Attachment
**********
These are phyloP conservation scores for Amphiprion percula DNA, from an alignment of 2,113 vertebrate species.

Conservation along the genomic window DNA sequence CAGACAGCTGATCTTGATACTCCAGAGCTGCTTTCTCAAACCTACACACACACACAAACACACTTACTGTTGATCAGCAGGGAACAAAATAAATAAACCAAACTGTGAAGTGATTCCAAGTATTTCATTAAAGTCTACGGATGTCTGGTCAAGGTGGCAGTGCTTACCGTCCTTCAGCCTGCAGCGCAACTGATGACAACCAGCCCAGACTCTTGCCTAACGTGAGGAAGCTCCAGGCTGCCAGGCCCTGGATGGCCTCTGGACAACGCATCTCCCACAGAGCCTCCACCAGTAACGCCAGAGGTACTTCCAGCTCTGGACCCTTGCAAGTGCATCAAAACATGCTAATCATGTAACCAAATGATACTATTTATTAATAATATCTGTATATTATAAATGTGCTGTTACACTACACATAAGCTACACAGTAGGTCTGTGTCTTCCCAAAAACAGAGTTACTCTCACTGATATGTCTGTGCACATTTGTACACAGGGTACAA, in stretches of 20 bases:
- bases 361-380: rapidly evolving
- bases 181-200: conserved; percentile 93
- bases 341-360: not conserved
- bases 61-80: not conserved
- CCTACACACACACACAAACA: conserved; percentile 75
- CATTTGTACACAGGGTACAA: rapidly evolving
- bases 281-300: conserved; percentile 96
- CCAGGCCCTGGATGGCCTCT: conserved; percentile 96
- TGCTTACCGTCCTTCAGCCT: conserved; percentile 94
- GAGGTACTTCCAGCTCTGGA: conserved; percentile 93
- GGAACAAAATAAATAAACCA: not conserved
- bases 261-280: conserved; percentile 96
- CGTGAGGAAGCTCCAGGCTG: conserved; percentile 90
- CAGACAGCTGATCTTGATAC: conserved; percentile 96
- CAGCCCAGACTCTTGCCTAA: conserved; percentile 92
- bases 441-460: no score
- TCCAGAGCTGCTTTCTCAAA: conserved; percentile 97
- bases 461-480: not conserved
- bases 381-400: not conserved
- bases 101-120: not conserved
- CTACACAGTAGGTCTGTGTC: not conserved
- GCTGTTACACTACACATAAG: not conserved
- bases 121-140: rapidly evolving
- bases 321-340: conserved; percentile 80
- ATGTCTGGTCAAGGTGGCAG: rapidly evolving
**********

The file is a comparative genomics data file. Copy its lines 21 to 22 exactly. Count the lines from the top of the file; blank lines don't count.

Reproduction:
- bases 381-400: not conserved
- bases 101-120: not conserved